By Jean Kerr It’s a clear, brisk January day in New Bedford, Massachusetts. Most of the scallop boats—a fleet of about 300 vessels ranging in size from 80 to 130 feet—are in port, tied up alongside the pier, undergoing repairs and repainting, or simply waiting for the spring, when the hard work of dredging for […]
By Yankee Magazine
Dec 17 2016
Dawn breaks in New Bedford Harbor, home to the nation’s highest-grossing commercial fishing fleet.Photo Credit : Nina Gallant
By Jean Kerr
It’s a clear, brisk January day in New Bedford, Massachusetts. Most of the scallop boats—a fleet of about 300 vessels ranging in size from 80 to 130 feet—are in port, tied up alongside the pier, undergoing repairs and repainting, or simply waiting for the spring, when the hard work of dredging for the prized bivalve will begin in earnest. By May, and well into the summer, the fleet will be bringing in New Bedford’s gold standard: sea scallops.
Harvesting sea scallops by dredges, which are lowered into the ocean by huge booms and raised by powerful winches, is, like most commercial fishing, physically exhausting. The scallops are deposited on deck, then loaded into heavy plastic bushel baskets and cut to release the treasured white muscle. Everything but the muscle goes overboard. The meat is packed into 50-pound cheesecloth bags and iced in the ship’s hold, where it will stay until it is off-loaded and ready for New Bedford’s seafood auction.
Even in winter, New Bedford is a busy place. Busy, and very, very successful. Here, in a single bountiful day, the catch can reach 500,000 pounds, and annually it reaches nearly 50 million pounds. According to port director Edward Anthes-Washburn, scallops account for about 80 percent of the fishery’s total catch, with 2015 revenue hitting $329 million. “When you figure in sales from processing and related businesses, the New Bedford fishing revenues were around $3.2 billion,” he says.
In a region where collapsing groundfish and shrimp fisheries have dominated the news, New Bedford has reigned as the highest-grossing fishing port in the U.S. for more than 15 years. As New Bedford mayor Jonathan Mitchell says, “We can truly lay claim to being the seafood capital of America.”
This prosperity has led to a renovation of New Bedford’s historic downtown, with its cobbled streets, boutiques, art galleries, and dozens of restaurants, many of which show New Bedford’s ethnic diversity to delicious advantage. The Cork, a gem of a tapas restaurant right across the street from the pier, serves seared scallops over sticky jasmine rice with a sweet soy reduction. On a Friday night at Cotali Mar, a booming Portuguese restaurant, scallops Florentine and a killer steak cooked tableside on a heated stone slab are enjoyed against a backdrop of friends toasting and joking in Portuguese. And at the “urban winery” Travessia, on Purchase Street, Marco Montez makes impressive varietal wines with grapes from both Massachusetts and California. Even with a population of nearly 100,000 souls, New Bedford feels like a close-knit community with pride in its hard-won success, its history, and its fishing fleet.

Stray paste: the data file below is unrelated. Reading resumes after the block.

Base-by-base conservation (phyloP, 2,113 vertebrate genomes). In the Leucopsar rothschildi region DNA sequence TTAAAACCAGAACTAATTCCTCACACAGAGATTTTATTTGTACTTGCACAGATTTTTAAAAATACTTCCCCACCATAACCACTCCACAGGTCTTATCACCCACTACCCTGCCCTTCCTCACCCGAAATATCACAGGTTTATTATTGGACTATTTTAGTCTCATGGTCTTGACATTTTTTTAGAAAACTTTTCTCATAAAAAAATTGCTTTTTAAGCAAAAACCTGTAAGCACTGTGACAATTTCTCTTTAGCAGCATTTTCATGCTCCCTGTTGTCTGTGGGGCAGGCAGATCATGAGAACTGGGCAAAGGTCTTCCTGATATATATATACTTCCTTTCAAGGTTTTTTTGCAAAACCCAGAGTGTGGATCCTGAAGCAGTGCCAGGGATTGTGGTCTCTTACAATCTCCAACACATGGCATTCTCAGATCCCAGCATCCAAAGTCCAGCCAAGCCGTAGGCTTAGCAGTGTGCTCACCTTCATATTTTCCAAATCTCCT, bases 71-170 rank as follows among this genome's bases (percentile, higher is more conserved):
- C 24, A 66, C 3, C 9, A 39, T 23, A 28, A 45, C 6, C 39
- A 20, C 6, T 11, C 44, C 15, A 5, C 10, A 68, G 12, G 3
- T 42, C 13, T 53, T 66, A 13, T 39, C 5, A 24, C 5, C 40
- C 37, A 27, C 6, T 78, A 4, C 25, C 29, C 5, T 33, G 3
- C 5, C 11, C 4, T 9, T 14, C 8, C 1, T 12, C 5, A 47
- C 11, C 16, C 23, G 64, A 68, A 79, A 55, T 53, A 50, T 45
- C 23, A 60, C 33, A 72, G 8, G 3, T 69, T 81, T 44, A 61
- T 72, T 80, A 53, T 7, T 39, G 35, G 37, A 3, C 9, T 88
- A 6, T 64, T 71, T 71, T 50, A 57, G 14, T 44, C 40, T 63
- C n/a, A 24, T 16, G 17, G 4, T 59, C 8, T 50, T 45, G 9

Had you been standing on the very same waterfront 200 years ago, you would have seen another fleet of highly profitable vessels crowding the waters. On any given day, more than 300 square-rigged whaling ships floated in this harbor, bringing the city its first wave of wealth. It was here, in 1841, that Herman Melville boarded the Acushnet and shipped out on the voyage that would inspire Moby-Dick. Whaling shaped the city’s landscape, gilding it with such displays of prosperity that Melville wrote, “Nowhere in America will you find more patrician-like houses, parks and gardens more opulent….” Whaling also shaped New Bedford’s culture, attracting crew from the Azores, Madeira, Portugal, and Cape Verde—as well as Scandinavia, Greece, and Italy—many of whom settled here. Today, some 60 percent of New Bedford residents claim Portuguese heritage.
New Bedford’s modern-day success has emerged from a close and productive partnership between fishermen and researchers like Brian Rothschild, founding dean of the University of Massachusetts School for Marine Science and Technology. Along with fellow UMass researcher Kevin Stokesbury, Rothschild pioneered some of the video monitoring techniques that allow researchers to assess the health and quality of scallop beds. He has spent his career toggling between government and academic positions, all with the goal of protecting both the oceans and the livelihoods of those who fish them. While the relationship between regulators and fishermen has, historically, been tense, Rothschild has gone about his work, applying his research with the aim of building “trust, consensus, and transparency,” he says. “Leveling with one another on what we don’t know is as important as exchanging viewpoints on what we think we know.”
The Quinns are one such fishing family whose livelihood has depended on this kind of collaborative fishery management. Charlie Quinn, the patriarch, began scalloping as an unpaid crew member to pay off a debt. He eventually bought his own boat and now manages a fleet of five. “He’s a hard worker. He pushes the guys,” says his son Mike, who grew up fishing during the summer and today serves as operations manager for Quinn Fisheries. Meanwhile, Mike’s cousin, Tim, is a captain in the family fleet. Their shared goal is to build a sustainable fishery “not just for the next 10 years, but for the next 100 years,” Mike says. “It’s the best seafood on the planet. You’ve got it right here, and it’s all fresh.”
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